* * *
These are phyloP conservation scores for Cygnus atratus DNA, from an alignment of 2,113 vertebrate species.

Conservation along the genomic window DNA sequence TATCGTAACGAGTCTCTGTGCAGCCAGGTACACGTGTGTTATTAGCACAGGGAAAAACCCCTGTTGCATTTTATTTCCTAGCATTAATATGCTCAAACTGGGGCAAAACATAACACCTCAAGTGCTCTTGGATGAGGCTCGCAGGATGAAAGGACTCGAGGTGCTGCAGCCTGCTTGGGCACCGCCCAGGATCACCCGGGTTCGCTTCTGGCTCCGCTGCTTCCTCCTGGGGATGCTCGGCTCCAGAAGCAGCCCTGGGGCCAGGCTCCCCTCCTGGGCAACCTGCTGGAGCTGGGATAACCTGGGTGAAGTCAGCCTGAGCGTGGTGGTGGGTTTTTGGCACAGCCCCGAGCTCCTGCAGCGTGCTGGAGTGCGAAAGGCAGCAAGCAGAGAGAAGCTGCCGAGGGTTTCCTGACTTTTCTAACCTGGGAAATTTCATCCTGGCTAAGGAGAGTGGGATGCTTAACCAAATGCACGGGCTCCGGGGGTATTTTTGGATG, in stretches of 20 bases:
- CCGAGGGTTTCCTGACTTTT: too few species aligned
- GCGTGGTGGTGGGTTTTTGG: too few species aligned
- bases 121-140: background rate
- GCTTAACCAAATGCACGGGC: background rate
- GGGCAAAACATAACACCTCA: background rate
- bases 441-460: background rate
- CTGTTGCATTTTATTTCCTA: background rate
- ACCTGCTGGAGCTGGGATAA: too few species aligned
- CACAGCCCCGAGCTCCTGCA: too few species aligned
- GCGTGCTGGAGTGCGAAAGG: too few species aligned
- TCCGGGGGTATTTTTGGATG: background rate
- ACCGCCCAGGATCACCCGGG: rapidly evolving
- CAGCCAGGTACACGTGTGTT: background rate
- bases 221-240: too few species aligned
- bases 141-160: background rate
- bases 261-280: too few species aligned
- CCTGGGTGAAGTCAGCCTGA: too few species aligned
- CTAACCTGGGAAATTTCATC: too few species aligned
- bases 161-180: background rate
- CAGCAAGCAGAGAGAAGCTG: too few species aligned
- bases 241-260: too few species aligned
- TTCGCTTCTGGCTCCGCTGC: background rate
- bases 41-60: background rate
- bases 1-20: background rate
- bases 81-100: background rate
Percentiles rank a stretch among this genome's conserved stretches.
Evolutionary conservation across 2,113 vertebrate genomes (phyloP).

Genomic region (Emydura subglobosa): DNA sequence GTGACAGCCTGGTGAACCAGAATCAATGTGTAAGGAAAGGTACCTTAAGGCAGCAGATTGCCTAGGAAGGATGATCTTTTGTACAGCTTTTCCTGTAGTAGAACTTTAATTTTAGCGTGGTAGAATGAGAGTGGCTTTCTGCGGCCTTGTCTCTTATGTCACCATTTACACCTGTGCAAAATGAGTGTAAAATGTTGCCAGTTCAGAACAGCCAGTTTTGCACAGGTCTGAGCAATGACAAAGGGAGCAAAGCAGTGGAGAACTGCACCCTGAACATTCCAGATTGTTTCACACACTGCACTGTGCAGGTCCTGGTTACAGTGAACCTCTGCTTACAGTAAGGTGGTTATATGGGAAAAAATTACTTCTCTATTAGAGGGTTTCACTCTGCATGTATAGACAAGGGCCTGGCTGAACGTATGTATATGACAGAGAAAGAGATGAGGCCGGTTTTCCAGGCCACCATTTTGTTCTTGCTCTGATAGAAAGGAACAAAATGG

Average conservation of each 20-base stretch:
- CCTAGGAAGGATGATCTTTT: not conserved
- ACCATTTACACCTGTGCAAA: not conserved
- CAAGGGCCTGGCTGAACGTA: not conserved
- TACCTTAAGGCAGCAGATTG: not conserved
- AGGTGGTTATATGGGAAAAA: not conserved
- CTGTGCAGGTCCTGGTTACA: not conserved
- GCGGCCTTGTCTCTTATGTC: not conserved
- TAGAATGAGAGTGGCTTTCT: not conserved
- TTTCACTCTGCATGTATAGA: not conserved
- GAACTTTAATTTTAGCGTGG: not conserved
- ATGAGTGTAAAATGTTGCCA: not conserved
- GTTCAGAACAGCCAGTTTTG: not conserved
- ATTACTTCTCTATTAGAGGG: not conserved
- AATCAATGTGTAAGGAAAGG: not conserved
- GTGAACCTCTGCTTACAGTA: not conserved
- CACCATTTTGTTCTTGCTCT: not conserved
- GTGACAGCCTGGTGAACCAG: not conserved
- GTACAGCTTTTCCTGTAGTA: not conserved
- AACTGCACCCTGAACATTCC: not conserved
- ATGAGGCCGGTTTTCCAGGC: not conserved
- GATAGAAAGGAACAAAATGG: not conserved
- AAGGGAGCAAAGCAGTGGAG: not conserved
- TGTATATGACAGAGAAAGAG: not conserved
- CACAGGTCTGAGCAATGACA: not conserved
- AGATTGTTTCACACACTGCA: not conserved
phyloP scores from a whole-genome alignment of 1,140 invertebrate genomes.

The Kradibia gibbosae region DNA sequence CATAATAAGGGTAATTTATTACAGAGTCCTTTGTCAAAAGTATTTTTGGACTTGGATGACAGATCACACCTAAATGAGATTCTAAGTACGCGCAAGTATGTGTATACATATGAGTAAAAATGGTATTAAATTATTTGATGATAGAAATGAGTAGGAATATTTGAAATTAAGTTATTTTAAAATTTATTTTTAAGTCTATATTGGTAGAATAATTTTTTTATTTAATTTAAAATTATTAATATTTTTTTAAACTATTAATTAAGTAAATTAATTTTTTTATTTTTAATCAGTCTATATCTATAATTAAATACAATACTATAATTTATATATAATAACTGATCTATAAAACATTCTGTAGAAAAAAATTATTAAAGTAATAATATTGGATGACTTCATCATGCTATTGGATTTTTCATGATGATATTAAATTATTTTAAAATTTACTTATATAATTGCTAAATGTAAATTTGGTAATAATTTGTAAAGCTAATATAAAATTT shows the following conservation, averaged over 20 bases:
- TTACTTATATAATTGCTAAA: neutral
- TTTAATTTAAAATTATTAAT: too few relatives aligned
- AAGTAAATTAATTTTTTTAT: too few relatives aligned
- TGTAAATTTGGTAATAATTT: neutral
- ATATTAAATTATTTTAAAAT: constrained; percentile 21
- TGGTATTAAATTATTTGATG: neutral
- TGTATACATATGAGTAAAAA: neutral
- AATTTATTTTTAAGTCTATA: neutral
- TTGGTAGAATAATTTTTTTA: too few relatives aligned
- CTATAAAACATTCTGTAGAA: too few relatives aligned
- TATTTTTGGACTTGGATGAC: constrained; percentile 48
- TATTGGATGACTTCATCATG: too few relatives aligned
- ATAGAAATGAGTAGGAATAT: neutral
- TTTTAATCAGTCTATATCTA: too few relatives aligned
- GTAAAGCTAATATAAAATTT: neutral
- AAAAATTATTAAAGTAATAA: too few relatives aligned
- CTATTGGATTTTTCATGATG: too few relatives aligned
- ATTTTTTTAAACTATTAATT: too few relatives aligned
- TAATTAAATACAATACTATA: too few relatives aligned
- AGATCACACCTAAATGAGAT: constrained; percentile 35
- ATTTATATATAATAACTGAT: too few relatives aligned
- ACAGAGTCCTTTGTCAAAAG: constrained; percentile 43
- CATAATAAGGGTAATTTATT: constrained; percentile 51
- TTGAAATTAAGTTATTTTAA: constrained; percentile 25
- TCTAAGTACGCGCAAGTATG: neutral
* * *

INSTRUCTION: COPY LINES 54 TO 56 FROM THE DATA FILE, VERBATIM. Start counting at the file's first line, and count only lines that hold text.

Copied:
- TGTATATGACAGAGAAAGAG: not conserved
- CACAGGTCTGAGCAATGACA: not conserved
- AGATTGTTTCACACACTGCA: not conserved